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Discussion Starter · #1 ·
Hello,

I have just finished making a wooden panel for a triptych I am about to gild and paint. As you can see from the attached photos, the body is made from lime wood and there are a pair of doors, made from quarter sawn oak. These three panels have then been gessoed and then re-carved and polished to a very high degree - ready for water gilding and painting in traditional egg tempera.

I was happy with my work... until I realised that, if I were to fit the hinges, the doors will not be able to open! This is because of their shape and thickness.

What are my options? Is there a special hinge I can use? Help!

Thank you so much for any ideas
 

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What hinges were you planning to use that will not work? Why will they not work?

Is there any problem with using exposed hinges?

What criteria must the hinges meet?

George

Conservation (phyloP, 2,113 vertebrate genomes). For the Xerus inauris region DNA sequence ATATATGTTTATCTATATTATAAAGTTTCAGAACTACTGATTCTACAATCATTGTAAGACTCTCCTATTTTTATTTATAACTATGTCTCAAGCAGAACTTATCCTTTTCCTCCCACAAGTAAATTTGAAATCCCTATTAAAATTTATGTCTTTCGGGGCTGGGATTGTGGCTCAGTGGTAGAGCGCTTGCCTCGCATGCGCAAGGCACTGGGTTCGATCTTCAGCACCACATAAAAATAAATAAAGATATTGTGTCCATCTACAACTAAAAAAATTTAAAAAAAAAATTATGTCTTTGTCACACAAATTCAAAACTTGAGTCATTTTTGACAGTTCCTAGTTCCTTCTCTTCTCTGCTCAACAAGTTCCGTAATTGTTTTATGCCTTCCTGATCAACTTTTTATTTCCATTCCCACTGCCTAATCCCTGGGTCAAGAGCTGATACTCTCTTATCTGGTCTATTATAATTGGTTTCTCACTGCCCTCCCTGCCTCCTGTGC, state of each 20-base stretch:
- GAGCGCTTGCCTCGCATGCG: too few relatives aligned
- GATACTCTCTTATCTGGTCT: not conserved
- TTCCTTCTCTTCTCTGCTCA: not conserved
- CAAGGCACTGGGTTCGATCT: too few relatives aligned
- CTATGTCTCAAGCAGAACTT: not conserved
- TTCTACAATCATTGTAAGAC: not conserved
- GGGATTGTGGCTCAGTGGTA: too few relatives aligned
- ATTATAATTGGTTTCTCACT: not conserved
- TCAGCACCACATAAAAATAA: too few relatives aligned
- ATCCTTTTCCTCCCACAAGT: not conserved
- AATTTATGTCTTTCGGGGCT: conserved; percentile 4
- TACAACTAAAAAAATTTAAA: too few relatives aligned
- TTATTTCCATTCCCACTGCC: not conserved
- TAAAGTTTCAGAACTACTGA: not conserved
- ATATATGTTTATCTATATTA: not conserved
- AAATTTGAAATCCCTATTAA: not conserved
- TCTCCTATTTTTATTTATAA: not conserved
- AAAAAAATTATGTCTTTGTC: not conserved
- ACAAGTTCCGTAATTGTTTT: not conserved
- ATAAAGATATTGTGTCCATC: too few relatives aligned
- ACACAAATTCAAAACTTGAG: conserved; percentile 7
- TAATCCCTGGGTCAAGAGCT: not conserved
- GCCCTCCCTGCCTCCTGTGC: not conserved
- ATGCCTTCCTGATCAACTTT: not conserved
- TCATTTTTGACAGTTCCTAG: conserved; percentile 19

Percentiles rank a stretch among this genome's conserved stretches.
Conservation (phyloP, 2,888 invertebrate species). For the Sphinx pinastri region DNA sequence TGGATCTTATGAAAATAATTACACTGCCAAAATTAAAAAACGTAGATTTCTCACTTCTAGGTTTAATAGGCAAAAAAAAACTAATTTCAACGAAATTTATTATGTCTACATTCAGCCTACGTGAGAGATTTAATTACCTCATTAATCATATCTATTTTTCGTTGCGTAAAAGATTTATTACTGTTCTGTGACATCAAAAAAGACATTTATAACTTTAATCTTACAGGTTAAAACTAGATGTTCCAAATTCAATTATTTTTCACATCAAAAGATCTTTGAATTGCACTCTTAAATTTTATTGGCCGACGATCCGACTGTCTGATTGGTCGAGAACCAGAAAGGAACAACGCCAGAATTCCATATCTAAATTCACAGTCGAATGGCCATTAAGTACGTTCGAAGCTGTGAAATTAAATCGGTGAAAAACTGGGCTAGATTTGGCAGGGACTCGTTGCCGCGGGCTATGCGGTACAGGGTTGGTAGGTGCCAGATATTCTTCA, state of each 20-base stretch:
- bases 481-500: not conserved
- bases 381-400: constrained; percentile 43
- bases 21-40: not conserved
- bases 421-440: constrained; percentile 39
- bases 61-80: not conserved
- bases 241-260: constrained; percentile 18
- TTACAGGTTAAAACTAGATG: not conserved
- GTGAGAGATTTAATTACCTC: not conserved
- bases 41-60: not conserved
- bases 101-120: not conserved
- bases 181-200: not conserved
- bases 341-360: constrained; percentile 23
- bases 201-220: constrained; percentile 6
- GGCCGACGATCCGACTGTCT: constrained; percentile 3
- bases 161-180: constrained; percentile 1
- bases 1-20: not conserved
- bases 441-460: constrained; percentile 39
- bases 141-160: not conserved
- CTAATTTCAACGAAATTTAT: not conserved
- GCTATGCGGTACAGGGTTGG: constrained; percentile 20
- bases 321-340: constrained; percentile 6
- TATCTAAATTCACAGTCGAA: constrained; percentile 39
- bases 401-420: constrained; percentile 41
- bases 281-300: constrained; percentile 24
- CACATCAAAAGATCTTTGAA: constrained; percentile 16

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Discussion Starter · #3 ·
Hi George. Thanks so much for your reply.

The problem is that the sides of of the semi arch on the door collide with the sides of the arch on the main body. There is not enough room between them. i have attached a picture to try and explain. I hope it does.

I was planning on using ordinary brass hinges, inset into the sides of the doors and main body.

There is no problem with exposed hinges. The main criteria is that they allow the doors to be opened and closed and that, when open, the doors are held fairly close to the main body.

Perhaps this problem would be solved if I used hinged that had a bit of play in them?

Thanks for your thoughts
 

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I think that I know what you need. The same hinge that I have on my bar. I will try to find picture/source for you.

George
 

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A hinge won't help you. You need to remove the trim from the arch or the door and put more space between them. I had the same problem when I made a grandfather clock. I had to cut it apart and redesign the thing to make it work.
 

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Discussion Starter · #6 ·
Thanks, that would a great help... I look forward to seeing it. Is it to hand, or will it take a few days? Thanks again!
 

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Discussion Starter · #8 ·
Thanks George... looks interesting. However, I think the only good solution is to make the doors much thinner and then re-gesso :-( Lesson learnt
 
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